In 2007 when I was diagnosed with PCa which the surgeon considered to be too far locally advanced for him to remove all the cancer surgically I was offered EBRT instead. I was offered the standard 37 fractions or to enroll in the CHHiP trial where men were randomized into 3 arms. The first was the standard 37 fractions at 2Gy = 74 gy. The second arm was 20 fractions with a total dose of 60 Gy with a 3rd arm of 19 fractions and total dose of 57Gy The Chief Investigator was Professor D........ at the Royal Marsden where I was to be treated. I have the trial papers in front of me now which sets out the criteria and aims and possible benefits and disadvantages. There is no suggestion that one arm might be more appropriate to treat lymph notes than another and that was not suggested when I asked questions at the time. As we know, over time the trial results showed little difference in effectiveness between arms 1 and 2 in terms of successfully treating PCa and attendant side effects. The 20 fraction option which meant reduced visits for patients and less hospital time subsequently received approval and has become increasingly adopted.

Being Perverse (but not foolish I believe), I opted for something quite different to any of the above but that's a different story!

Barry
User
Posted 23 Jun 2020 at 13:21
Yes, I don't think it is that straightforward either - John had 20 fractions at 3.2Gy in 2012 as part of the trial and his lymph nodes & the bottom of his bladder were zapped. The trial found that fewer fractions at a higher dose was just as effective but with fewer side effects - until they get up to 3.4Gy and above where the side effects became progressively worse.

Now 20f has become mainstream, it seems (from posts here) to come down to oncologist preference whether to go with 20 or 37?

"Life can only be understood backwards; but it must be lived forwards." Soren Kierkegaard

User
Posted 25 Jun 2020 at 21:45
May just be your onco's approach or a local CCG protocol, Bean
"Life can only be understood backwards; but it must be lived forwards." Soren Kierkegaard

User
Posted 12 Jul 2020 at 20:00

Stephen,

We were told not to change diet initially. If you start to get loose bowels (which almost everyone did), then you cut down on fibre. A few people have the opposite problem, constipation, and may need to add fibre.

For low fibre,
avoid fruit except peeled apples, peeled pairs, and bananas;
avoid veg except peeled potatoes;
avoid brown flour, brown bread, brown pasta;
avoid bran Including breakfast cereals containing it. (Corn Flakes is one of the lowest fibre cereals.)
Don't do this all in one go in case you get constipated, scale up as necessary.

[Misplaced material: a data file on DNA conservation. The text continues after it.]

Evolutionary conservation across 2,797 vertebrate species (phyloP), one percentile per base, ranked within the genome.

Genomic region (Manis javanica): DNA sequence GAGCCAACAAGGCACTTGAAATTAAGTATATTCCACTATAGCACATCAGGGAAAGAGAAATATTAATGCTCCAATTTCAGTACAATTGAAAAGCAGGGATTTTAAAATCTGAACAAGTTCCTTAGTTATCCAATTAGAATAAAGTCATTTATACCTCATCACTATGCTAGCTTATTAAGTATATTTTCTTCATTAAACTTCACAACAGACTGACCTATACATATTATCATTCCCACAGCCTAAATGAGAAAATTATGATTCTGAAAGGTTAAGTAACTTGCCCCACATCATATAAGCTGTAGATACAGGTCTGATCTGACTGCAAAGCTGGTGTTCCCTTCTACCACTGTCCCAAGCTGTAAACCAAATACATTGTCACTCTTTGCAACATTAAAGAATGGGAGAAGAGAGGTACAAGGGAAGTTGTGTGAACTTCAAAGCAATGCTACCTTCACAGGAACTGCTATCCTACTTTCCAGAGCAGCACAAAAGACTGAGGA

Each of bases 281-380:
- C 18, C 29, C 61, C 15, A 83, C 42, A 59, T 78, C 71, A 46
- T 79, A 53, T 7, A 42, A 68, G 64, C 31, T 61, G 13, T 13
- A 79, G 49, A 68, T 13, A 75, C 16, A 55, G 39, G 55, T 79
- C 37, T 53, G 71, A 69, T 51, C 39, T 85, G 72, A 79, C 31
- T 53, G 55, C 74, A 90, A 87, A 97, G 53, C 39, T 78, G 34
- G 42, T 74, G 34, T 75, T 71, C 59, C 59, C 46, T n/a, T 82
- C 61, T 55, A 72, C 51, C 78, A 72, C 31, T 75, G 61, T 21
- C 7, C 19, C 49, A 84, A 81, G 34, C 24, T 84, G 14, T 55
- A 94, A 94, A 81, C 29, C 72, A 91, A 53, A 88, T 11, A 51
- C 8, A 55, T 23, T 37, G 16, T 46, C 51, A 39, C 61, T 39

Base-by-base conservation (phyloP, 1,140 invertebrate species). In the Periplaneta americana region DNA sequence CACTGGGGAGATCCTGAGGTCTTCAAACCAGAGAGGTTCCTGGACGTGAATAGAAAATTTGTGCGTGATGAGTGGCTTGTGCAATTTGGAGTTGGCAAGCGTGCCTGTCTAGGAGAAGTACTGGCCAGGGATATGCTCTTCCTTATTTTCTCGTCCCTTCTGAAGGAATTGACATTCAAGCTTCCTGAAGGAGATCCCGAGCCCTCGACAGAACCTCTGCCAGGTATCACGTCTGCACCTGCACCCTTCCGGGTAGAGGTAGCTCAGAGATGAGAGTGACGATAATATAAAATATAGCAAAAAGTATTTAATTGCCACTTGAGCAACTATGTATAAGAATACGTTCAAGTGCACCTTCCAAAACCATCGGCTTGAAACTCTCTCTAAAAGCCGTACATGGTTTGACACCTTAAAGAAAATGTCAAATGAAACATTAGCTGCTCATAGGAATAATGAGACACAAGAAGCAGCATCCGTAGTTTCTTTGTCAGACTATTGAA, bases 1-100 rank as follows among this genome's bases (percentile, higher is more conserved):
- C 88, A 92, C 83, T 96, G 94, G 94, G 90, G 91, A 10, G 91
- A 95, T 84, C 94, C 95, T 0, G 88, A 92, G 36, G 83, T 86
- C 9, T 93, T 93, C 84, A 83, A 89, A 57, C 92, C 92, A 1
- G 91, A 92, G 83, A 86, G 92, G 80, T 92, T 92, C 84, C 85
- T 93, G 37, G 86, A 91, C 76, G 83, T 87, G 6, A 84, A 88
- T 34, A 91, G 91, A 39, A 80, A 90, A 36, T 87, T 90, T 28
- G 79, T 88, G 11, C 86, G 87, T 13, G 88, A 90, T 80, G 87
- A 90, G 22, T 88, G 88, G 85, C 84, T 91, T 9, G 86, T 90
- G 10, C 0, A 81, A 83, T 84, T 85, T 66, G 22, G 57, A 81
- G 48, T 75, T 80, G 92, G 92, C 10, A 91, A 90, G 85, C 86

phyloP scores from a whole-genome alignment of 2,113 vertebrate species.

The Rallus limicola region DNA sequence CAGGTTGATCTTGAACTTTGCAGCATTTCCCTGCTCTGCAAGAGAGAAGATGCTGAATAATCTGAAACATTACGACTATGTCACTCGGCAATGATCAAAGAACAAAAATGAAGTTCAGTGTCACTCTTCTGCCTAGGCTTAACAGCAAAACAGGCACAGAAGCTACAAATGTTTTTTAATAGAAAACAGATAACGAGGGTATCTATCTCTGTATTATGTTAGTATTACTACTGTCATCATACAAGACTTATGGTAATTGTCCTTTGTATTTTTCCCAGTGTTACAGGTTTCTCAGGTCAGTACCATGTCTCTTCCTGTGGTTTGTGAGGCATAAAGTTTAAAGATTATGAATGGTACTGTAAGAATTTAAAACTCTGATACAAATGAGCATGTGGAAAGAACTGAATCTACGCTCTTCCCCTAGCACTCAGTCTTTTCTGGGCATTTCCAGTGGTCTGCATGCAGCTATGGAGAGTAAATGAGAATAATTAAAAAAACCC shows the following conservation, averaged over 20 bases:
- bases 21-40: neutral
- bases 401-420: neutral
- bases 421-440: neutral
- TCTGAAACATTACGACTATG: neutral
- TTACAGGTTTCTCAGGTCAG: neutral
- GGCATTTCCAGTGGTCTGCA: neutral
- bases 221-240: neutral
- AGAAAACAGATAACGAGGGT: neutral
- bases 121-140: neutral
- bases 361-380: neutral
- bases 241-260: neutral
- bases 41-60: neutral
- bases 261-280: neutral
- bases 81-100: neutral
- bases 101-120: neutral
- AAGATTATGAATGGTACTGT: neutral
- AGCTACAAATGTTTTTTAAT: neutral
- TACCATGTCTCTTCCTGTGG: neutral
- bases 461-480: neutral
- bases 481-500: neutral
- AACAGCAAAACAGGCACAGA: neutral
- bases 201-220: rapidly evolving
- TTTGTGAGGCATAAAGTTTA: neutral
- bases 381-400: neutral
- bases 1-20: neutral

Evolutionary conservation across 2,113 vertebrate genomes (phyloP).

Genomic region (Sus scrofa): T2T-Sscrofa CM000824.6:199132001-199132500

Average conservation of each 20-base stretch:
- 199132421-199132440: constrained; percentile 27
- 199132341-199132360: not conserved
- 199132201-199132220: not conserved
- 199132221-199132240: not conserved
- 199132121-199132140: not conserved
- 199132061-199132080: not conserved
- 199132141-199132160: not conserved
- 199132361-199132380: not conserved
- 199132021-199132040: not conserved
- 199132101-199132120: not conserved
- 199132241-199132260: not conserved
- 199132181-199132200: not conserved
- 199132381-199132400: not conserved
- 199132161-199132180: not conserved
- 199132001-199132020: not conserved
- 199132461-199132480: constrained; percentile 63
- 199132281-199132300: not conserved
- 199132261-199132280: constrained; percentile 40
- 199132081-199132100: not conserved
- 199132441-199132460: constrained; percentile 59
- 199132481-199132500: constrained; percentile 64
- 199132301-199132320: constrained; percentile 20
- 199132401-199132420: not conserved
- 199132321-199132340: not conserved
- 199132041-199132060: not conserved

Skin around the X-ray entry/exit area needs special care. This is a band around your body from your naval down to your penis, and includes your arse crack. Use plain soap when washing, not scented. Don't use any other skincare products without getting permission from the radiotherapists. (Products with metals such as zinc are ruled out.) Don't rub the area - wash using hands, not flannel, and dab dry gently. Don't soak for a prolonged time (no long baths or swims). Do use sun tan when out in the sun, even under a T-shirt (which let UV through) for a year. Check any folds of skin for any infection, and ask radiotherapists for medication to apply if that happens. I didn'r have any problems with skin. Pubes in the X-ray entry/exit area fell out a couple of weeks after treatment, but regrew afterwards.

Stay well hydrated, so you are washing plenty of water (well diluted urine) through your bladder.

Get working on your pelvic floor exercises. Alcohol, fizzy drinks, caffeine, and concentrated urine (dehydration) might cause bladder spasms (urgency to go before your bladder has filled up). Cranberry juice may be beneficial in reducing chance of urinary infections (beware of sugar content - there are low sugar types), although too much of this and many other juices can make urine more acidic (I drunk it very well diluted).

This is what I remember from my session. They also told us not to ride a bicycle. I'd already bought a noseless saddle, and they said that was fine. My onco thought the not riding a bike was OTT.

Good luck.

Edited by member 12 Jul 2020 at 23:25  | Reason: Not specified

User
Posted 12 Jul 2020 at 23:59
As someone else has said, it is really important not to change your diet significantly unless the radiotherapy team tells you to. Alcohol, caffeine & fizzy drinks are a bit different - I think almost all hospitals seem to ban these for the duration of the RT, mainly because they cause gas, and gas is the enemy of the radiotherapist.
"Life can only be understood backwards; but it must be lived forwards." Soren Kierkegaard

User
Posted 24 Jul 2020 at 13:20

I found it very helpful that the side effects didn't start for the first week and a half. The too full bladder issue hit me one day, when one of the machines had broken down and I had to wait another 15 minutes! But they didn't tell us that until going to the, still working machine! They let me pass some of it out, which (they said) didn't make too much of a difference, or I would definitely have watered their table! I am now 17 days post RT and am glad that the side effects are receding fairly quickly! Good luck with yours!

Edited by member 24 Jul 2020 at 13:21  | Reason: Not specified

User
Posted 24 Jul 2020 at 13:22